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Fat Transfer and Stem Cells

5 December 2018
fat cell option image

Autologous Fat Transfer has become a well-established plastic surgical procedure used to increase volume in areas such as the face and breasts.  It can also be used to raise indented scars.

While it is known that the fat cells are surrounded by numerous stem cells, there is no evidence that adding stem cells in any way improves the result.

A recent article in The Australian (November 16, 2018) is critical of the many headlines touting “stem cell miracle”.

The article points out that, while stem cells have lifesaving potential in a narrow set of diseases, and while there are currently a number of trials to assess their efficacy for many other conditions, stem cell therapy has not yet passed the rigorous process of trials to ensure their safety and efficacy.

The article states that, around the world and including in Australia, private clinics are offering unproven treatments to patients which exposes them to the risk of infection, bleeding and other adverse events as well as charging large sums for unproven treatments.

Some clinics inject fat cells into the blood stream expecting that the stem cells will somehow magically cure a painful joint or fix arthritis or dementia.  These treatments are expensive, dangerous and their effects unproven.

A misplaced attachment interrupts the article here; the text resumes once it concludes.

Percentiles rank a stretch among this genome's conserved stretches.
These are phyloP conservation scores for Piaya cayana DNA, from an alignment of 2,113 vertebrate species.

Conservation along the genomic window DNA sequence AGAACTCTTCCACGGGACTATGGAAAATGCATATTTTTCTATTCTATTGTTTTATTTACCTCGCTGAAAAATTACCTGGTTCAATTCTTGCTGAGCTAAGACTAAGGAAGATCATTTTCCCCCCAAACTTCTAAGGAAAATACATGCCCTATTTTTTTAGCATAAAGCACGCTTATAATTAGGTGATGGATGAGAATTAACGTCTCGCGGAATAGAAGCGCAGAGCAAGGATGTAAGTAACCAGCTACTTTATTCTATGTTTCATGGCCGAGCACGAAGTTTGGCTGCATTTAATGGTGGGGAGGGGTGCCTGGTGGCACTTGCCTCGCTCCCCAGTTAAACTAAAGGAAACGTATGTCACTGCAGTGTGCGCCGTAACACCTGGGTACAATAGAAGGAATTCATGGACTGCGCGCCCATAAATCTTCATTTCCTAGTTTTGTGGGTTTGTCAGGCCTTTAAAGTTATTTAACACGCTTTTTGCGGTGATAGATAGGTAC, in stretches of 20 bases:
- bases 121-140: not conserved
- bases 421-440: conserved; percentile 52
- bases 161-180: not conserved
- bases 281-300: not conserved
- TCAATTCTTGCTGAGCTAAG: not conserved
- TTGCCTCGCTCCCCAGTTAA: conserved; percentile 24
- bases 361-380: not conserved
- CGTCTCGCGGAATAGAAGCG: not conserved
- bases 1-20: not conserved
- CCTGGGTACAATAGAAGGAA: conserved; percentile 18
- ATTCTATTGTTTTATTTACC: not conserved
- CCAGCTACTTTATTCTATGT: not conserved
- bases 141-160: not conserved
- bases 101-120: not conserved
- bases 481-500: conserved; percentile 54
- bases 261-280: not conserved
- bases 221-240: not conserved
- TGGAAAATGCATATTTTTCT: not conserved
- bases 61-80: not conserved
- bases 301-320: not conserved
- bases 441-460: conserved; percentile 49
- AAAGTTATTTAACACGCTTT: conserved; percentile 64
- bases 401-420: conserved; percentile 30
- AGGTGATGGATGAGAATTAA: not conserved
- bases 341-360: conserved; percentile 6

All stem cell treatments are now regulated in Australia by The Therapeutic Goods Administration as well as The Australian Health Practitioner Regulation Agency.

So it is important to realise that when an autologous fat grafting procedure is performed to increase the volume of a tissue, no claims are made regarding the possible role of stem cells in this particular therapy.

What are stem cells?

Stem cells are tiny cells that have not yet differentiated into any particular tissue.  They have the capacity to renew and differentiate into other cell types thereby forming tissues.

Embryonic stem cells refer to cells that come from embryos.  They multiply and can develop into any cell type.

Adult (or somatic) stem cells are present in most organs (especially in fat) and typically are involved in repair as they differentiate into the cell type specific to that particular organ or tissue.